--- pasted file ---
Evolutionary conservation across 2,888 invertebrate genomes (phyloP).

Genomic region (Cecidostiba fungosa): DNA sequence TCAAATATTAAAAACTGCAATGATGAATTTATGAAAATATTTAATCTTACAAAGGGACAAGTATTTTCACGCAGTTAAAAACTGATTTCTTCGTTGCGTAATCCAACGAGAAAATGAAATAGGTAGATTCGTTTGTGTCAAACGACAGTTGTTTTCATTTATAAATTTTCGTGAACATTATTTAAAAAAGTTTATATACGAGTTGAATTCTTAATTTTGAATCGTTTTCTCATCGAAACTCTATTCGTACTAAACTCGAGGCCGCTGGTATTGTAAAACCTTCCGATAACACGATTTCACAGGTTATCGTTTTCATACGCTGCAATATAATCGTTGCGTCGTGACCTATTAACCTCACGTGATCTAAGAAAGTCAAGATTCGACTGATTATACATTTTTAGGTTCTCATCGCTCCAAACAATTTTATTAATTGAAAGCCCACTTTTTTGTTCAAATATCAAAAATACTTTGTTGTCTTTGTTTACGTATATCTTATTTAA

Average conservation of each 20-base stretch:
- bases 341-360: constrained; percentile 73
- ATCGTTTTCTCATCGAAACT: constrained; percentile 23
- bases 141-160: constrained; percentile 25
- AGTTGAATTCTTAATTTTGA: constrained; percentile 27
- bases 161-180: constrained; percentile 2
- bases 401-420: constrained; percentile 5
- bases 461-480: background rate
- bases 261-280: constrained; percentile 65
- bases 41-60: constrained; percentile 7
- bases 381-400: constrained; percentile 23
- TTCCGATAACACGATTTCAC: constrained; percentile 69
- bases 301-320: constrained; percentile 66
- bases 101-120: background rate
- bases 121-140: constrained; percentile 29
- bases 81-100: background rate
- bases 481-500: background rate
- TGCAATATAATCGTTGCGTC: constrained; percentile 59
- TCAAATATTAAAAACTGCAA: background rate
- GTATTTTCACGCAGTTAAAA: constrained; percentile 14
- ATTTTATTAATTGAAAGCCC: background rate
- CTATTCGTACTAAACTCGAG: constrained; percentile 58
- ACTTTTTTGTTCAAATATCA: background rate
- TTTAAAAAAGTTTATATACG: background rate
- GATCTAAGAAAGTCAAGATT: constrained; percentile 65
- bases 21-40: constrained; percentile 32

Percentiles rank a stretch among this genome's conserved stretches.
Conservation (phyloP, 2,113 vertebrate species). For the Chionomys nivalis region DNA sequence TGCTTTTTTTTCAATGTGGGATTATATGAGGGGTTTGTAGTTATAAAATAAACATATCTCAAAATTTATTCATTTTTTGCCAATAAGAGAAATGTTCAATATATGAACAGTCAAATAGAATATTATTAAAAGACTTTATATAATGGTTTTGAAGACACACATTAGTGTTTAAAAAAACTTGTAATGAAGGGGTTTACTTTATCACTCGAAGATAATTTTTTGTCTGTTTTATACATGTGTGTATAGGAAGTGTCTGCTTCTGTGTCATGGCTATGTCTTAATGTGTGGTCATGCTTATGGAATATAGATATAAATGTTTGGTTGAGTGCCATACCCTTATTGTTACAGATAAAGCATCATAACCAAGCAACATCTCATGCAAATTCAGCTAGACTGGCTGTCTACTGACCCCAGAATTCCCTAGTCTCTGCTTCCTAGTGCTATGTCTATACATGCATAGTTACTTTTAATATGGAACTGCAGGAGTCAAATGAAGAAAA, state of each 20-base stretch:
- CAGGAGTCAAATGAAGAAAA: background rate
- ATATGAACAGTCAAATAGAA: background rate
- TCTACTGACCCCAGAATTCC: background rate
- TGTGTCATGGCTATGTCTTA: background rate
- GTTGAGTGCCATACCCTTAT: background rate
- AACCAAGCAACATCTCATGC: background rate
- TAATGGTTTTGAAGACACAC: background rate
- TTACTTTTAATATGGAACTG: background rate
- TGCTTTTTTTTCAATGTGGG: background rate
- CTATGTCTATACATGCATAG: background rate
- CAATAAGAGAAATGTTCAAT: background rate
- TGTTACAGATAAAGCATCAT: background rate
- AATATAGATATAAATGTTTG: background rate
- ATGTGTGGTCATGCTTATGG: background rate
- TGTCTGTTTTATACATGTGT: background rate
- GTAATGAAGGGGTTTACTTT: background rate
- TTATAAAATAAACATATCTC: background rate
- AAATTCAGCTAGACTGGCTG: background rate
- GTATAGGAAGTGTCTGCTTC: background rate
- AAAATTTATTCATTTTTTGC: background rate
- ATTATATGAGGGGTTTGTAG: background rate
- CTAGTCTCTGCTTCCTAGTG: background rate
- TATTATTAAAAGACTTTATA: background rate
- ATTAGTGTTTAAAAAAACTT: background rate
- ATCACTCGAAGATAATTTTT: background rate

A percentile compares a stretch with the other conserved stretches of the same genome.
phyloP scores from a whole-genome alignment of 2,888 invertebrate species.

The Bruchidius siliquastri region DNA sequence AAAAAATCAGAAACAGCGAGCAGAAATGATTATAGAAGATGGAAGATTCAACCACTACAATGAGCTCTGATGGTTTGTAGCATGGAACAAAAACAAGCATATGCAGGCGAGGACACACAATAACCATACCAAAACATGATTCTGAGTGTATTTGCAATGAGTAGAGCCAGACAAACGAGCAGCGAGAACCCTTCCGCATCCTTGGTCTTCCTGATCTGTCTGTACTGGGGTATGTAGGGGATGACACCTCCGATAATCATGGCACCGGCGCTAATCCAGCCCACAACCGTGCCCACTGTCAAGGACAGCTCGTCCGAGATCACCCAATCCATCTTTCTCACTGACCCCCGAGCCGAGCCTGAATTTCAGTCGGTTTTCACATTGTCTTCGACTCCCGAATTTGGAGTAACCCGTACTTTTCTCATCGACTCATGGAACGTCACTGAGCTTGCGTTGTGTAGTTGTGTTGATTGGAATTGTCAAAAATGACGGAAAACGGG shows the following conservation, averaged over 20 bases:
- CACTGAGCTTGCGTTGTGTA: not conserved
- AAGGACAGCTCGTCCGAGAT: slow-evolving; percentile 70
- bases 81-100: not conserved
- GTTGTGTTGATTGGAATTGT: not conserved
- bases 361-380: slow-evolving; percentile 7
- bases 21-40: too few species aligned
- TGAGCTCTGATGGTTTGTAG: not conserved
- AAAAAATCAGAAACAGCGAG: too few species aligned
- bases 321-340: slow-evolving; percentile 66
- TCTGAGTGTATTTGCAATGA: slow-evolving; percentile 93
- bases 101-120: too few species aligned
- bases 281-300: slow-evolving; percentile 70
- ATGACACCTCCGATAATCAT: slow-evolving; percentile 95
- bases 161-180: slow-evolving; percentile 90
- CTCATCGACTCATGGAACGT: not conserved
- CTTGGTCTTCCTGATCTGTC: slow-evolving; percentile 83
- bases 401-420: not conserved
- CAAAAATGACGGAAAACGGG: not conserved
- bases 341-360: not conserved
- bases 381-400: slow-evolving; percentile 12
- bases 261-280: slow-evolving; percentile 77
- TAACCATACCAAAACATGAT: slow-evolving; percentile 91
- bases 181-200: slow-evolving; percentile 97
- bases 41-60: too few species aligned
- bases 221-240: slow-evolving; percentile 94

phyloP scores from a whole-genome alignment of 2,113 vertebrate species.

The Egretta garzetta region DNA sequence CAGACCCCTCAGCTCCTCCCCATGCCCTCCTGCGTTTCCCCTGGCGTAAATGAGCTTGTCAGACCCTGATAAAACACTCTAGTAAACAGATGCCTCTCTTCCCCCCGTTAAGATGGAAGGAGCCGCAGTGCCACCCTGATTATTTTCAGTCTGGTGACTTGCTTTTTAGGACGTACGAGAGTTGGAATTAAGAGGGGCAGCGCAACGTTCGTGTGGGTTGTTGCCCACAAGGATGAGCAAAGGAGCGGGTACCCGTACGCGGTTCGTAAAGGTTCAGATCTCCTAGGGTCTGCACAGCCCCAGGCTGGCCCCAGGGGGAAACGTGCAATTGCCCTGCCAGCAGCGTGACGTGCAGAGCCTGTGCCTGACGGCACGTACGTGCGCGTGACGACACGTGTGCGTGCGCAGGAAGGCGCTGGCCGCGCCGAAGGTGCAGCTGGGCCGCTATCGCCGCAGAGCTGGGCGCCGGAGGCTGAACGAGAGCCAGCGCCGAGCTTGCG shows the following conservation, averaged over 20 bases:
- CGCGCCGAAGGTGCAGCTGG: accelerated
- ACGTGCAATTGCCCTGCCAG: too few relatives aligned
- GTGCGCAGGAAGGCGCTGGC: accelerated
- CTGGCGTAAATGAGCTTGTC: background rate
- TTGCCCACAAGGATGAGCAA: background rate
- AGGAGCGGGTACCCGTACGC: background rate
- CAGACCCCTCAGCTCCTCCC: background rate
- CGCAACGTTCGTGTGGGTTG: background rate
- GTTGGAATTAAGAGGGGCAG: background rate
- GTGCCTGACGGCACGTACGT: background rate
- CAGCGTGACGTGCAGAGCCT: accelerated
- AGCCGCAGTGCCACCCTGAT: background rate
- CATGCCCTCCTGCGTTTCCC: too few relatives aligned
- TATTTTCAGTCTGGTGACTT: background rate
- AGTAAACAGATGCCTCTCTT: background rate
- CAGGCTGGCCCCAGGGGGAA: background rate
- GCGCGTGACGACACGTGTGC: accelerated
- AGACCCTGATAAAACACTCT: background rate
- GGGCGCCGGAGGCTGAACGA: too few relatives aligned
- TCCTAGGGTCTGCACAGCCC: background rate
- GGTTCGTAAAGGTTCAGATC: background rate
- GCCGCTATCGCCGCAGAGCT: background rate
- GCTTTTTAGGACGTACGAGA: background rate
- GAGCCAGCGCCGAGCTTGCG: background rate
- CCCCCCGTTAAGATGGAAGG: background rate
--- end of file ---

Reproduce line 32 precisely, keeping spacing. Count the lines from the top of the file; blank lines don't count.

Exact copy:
- ATATGAACAGTCAAATAGAA: background rate